Fightng the Drought

Source: PEKING REVIEW Vol. IV , No. 32, August 11, 1961

Transcribed for

The bad weather which has been playing havoc with farm crops in many parts of the world has not spared some farmlands in this country. Some areas have been struck by natural calamities for the third consecutive year. Indomitable as ever, the peasants are putting up a stiff fight against all kinds of ill will on the part of Nature. And their strenuous efforts are paying off.

In Hunan in central China more than 2.6 million people are engaged in the battle against drought. By the end of last month some 5 million mu of affected crops had been brought water and were growing healthily again.

Anhwei Province has had little rainfall since the beginning of the year. In the Fuyang Special Administrative Region some 800,000 commune members are out in the fields every day, sowing drought-resistant crops such as potatoes and beans. In Liuan irrigation work takes top priority. Up to last week, more than 90 per cent of the paddyfields there had been watered. In many places more irrigation channels have been dug and more electric pumping and drainage stations built. The Liuan peasants have dug nearly 200 canals and channels and irrigated more than 1.2 million mu during the past few weeks. This has greatly lessened the drought damage.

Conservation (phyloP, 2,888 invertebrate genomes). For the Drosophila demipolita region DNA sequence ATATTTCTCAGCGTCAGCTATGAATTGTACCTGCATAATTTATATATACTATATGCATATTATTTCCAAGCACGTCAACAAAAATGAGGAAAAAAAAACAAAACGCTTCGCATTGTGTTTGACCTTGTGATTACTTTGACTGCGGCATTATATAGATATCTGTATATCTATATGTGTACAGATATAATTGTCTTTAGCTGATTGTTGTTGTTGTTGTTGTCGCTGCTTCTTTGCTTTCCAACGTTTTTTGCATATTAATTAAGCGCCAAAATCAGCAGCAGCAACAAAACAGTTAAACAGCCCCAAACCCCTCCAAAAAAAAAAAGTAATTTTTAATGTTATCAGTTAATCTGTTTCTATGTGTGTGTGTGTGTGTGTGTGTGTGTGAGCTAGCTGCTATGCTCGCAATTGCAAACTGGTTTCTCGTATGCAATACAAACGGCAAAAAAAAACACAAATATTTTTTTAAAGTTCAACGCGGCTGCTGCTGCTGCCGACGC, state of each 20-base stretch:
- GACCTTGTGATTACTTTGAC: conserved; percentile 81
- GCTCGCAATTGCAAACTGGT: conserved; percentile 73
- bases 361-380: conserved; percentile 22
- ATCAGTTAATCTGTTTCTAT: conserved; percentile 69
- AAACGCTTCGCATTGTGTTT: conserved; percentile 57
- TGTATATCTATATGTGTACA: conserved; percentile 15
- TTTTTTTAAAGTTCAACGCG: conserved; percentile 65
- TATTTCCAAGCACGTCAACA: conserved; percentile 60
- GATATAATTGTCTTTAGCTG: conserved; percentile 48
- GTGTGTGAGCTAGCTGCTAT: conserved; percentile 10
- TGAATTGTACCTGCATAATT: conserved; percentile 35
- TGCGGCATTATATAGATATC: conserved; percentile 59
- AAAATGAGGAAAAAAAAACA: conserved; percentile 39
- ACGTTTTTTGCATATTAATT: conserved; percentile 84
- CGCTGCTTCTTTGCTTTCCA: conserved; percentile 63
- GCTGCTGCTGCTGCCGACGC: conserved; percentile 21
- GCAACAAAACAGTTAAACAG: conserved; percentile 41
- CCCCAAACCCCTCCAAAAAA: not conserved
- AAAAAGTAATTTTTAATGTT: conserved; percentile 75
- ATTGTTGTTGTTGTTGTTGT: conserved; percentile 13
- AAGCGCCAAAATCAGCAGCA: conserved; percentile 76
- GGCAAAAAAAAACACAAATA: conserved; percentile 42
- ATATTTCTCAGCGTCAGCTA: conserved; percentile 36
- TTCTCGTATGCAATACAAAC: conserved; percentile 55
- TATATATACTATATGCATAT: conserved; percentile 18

The people’s communes proved their worth in the fight against natural calamities in the past two years and they are once again showing their strength in the present struggle. Take the Zhoufang People’s Commune in Kiangsi Province for example. Faced with severe drought; the production brigades of the commune got together to solve their irrigation problem by pooling their manpower and equipment in close co-operation. Each production brigade contributes manpower according to its capacity and gets paid for every job of work done. In a matter of days they built and repaired 140 earth dams along the local rivers and dug and repaired over 200 irrigation channels. As a result, 4,000 mu received timely irrigation. The people’s commune was able to take control and plan irrigation over an extensive area and distribute the supply of water to the best advantage. This was unimaginable in the old days when the individual farming co-ops could only operate on a much smaller scale.

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